Use of "bag" when mounting?

Submitted by Ken on 3/6/01. ( )

Can someone point me in the right direction to learn this technique? I know its probably been talked about but I just read it for the first time. Am I right in assuming it helps with using the Y incision technique where the skin in not cut all the way down the back. Boy would this help me. Thanks in advance, Ken.

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Sure I'll lend a hand!

This response submitted by David Marqua on 3/6/01. ( )

Ken the method is quite simple. Once you have the form preped for mounting, by this I mean the form scratched, just slipping the cape over it can sometimes be difficult. Just take a small garbage bag and place it over the form with the nose of the form in one corner. Then slip the cape onto the form as if the bag wasn't even there. The bag serves the same purpose of a lubricant. Once you have the cape on the position you want it to continue just pull the bag off of the form from the nose end. Presto you cape is on your form with little effort!

Mr. Bag speaks

This response submitted by Doug on 3/6/01. ( )

It's as easy as falling off of the dock. Take a big plastic trash can(leaf size) bag and put it over the mannikin prior to mounting. Then slide the prepped cape on the mannikin. The cape will slide over the slick plastic without friction. When the cape is in place, cut the bag where you can reach it through the mouth and at the top of the head. Then YANK the bag out from under the cape by pulling from the back and bottom. Then get youself a long handled brush, lift the cape, and apply the hide paste from above, below, in front, and behind. The purpose of the bag is to make it easy to get the cape on the form, and to move it around without causing a hernia or two. Been there did
Good luck Ken,

Good Question

This response submitted by Jim Bianchi on 3/7/01. ( )

Ken: Glad you asked that question b/c I could'nt find it in search yesterday.

Just a couple follow up questions for Doug and David. I always assumed that the bag slips down WITH the cape as you pull it (hense I figured you would need to cut a hole in the bag near the nose so that it allows the bag to slip down with the hide). But it sounds like the bag stays in place and actually helps the hide slip over with the bag not moving. Is that right?

Also, do any of you guys ever apply hide paste first and then put the bag over the form? It just seems like if the hide was that tight to begin with, I would think it would be hard to get my hands under the cape to properly cover the form with enough paste. What are your thoughts on that?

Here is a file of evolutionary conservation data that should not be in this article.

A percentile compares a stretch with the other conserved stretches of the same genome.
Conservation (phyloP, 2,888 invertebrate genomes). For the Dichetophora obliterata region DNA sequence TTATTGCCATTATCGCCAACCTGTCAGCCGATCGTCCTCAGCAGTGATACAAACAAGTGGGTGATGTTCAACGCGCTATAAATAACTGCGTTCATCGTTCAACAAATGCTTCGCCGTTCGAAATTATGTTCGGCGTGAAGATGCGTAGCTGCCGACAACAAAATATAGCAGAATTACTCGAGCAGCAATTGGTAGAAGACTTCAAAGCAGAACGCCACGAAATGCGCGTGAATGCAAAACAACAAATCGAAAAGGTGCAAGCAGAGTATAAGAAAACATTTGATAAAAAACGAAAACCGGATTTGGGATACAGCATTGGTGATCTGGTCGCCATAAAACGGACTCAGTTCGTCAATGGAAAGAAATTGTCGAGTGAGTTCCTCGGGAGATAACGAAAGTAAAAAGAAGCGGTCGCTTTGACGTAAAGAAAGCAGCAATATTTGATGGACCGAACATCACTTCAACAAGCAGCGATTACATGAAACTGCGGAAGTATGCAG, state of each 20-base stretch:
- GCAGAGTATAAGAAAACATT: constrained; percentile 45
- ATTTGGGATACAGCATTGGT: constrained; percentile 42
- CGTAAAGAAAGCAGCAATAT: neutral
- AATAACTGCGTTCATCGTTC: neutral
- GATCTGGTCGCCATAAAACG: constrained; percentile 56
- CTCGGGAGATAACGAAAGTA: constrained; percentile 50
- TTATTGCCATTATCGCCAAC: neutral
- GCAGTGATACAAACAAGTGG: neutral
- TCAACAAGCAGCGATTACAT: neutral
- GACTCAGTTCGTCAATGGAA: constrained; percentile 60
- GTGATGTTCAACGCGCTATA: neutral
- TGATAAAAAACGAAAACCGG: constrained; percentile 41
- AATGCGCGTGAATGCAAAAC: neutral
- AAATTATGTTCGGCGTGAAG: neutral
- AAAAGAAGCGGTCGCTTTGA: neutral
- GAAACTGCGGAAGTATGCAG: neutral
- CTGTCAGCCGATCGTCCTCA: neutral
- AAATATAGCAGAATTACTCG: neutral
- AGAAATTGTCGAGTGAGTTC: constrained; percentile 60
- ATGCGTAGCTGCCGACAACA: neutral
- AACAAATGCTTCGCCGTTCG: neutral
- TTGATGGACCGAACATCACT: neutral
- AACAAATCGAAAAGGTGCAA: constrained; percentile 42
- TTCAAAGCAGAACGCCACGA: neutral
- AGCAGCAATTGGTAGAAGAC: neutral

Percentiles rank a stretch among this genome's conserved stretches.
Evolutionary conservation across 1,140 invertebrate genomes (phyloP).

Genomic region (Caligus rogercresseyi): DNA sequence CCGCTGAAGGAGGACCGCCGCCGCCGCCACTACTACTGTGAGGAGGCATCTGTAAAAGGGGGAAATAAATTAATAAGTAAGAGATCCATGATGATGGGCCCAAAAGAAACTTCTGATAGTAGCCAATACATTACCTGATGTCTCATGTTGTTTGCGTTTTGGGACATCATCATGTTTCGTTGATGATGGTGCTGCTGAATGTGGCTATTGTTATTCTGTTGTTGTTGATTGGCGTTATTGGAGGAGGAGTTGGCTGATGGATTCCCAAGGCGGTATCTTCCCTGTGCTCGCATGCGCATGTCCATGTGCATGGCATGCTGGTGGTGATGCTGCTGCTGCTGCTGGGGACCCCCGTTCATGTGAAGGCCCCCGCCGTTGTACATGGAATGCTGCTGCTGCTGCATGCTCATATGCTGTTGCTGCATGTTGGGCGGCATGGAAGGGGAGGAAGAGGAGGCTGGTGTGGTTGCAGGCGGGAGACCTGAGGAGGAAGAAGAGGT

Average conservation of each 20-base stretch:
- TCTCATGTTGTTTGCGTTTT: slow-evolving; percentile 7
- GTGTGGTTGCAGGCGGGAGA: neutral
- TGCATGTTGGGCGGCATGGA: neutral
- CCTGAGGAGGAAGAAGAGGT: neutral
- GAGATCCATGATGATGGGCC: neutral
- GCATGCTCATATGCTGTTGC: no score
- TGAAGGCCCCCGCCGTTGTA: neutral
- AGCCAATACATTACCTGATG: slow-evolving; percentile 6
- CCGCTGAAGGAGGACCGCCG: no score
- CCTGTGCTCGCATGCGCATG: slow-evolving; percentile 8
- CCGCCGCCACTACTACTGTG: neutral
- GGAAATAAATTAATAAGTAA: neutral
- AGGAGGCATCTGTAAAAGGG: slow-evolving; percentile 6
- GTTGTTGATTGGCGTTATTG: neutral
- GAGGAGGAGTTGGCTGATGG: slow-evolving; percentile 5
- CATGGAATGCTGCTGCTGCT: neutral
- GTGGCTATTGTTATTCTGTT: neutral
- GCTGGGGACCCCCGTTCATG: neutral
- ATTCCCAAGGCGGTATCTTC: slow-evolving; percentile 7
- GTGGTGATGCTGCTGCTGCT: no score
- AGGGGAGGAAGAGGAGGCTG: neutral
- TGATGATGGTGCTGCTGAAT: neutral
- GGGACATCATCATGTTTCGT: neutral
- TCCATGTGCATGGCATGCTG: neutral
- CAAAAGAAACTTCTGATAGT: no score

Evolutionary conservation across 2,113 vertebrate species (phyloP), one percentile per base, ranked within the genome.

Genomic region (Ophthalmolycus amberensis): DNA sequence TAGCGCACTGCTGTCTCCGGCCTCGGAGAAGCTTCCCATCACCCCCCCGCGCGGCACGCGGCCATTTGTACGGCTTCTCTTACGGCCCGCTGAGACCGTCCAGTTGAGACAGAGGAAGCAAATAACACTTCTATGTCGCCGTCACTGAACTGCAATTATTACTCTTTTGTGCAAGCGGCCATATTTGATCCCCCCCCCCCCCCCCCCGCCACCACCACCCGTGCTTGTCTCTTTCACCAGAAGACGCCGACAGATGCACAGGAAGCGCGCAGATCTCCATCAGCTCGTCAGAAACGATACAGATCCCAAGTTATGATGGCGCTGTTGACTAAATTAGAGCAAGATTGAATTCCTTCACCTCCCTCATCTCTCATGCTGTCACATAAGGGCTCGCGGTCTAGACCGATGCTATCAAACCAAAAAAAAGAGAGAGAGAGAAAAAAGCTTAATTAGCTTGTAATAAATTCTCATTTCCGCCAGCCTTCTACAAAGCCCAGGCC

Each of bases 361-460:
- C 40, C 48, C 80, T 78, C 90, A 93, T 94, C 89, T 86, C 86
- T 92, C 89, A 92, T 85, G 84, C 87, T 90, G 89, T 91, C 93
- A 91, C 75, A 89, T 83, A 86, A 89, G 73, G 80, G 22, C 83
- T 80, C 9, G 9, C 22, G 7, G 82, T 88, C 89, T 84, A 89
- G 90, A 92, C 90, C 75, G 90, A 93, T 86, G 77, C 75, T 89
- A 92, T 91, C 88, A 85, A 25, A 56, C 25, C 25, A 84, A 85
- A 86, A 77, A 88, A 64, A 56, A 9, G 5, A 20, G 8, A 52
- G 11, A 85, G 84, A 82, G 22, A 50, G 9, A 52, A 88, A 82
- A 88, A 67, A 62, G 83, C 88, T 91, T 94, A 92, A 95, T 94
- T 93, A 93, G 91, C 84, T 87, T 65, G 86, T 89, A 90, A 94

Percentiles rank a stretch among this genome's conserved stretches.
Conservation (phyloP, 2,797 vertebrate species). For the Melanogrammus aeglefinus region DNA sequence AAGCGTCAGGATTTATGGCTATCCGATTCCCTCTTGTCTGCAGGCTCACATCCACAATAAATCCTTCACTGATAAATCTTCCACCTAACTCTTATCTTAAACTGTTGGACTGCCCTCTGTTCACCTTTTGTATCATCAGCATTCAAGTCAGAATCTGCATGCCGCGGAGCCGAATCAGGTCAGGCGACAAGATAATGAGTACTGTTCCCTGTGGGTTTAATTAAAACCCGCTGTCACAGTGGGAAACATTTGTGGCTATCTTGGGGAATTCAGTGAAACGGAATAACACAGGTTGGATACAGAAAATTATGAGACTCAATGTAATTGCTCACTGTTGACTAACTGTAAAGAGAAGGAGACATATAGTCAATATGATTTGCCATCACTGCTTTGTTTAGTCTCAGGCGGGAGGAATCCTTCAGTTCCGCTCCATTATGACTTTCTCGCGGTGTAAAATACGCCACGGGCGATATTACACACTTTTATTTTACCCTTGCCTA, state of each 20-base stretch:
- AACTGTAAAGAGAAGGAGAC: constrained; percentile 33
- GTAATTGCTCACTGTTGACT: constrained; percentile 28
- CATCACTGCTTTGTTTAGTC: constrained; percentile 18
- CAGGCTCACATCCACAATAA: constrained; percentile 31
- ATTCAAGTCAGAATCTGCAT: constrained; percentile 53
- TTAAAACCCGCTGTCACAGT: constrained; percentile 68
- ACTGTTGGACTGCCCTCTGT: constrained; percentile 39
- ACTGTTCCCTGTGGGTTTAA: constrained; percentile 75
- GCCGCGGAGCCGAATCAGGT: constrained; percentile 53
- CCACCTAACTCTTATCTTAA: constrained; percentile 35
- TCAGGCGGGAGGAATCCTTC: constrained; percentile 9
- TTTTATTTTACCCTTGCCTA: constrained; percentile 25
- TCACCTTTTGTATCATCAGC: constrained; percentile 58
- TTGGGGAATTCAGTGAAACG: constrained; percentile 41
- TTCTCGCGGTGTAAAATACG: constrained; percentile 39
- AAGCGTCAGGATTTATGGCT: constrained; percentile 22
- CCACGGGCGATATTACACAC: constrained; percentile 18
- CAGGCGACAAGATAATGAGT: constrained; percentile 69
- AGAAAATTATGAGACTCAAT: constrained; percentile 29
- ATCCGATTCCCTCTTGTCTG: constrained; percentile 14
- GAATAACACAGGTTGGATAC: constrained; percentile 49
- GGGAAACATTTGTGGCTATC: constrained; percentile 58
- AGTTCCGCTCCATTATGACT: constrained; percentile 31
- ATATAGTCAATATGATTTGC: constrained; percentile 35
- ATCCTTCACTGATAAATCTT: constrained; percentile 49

Thanks a bunch.

Taxidermy Today

This response submitted by MW on 3/7/01. ( )

In the current issue of Taxidermy Today, Mike Gillis says that the scratched form need to be sealed with Mannikin prep before you use any latex paste. I use Buckeye and I know it's popular. So, I gues you guys that use latex paste with the bag method, skip that step of sealing it?

Cut and paste

This response submitted by Doug on 3/7/01. ( )

The bag stays put as the cape is taxied onto the mannikin. I't sole purpose is to reduce the friction. I use a ruffer to rough up the mannikin. This + some sanding removes the slick waxy coating on the mannikin, and uncovers the porous foam. Without a bag, the cape's porous skin gets sucked onto the porous foam by the zillions of little pockets on the roughed up surface, and the resulting friction makes moving the cape very, very difficult. The bag keeps it's slick surface next to the cape skin, and the cape slides on easily. Once on, you can taxi the skin so it is positioned for pasting.
I never had any problem pasting after removing the bag. I use a brush(looks like an artists brush) that has a handle about 15" long...heavy too. I lift the cape around the back and bottom, and jam the paste up onto the indentations. I also apply it from the mouth(can cover the entire face and throat) and from the Y incision. If you apply paste all over the form, put on the bag, and then put on the cape, you are going to have a mighty big mess trying to remove a bag that is covered with paste on the mannikin side of it. I DO use Buckeye Supreme hide paste with this procedure. I'm not about to question Mike Gillis, whom I have tremendous respect for. I don't use mannikin prep though, and when the Buckeye cures the cape doesn't move. This works well for me.

test fit first

This response submitted by lloyd on 3/7/01. ( )

Test your skin before you do any work to the form.It slides on and off easy then.If everything looks good then I prep my form-apply hide paste and slip on the skin and go.Hope this helps.Have a great day-Lloyd Beere-P.S Never use a form too big.If anything go a little smaller so you have a litte loose skin to work with.If your skin is tight to begin with you won,t be whistling a tune while you work.Good luck

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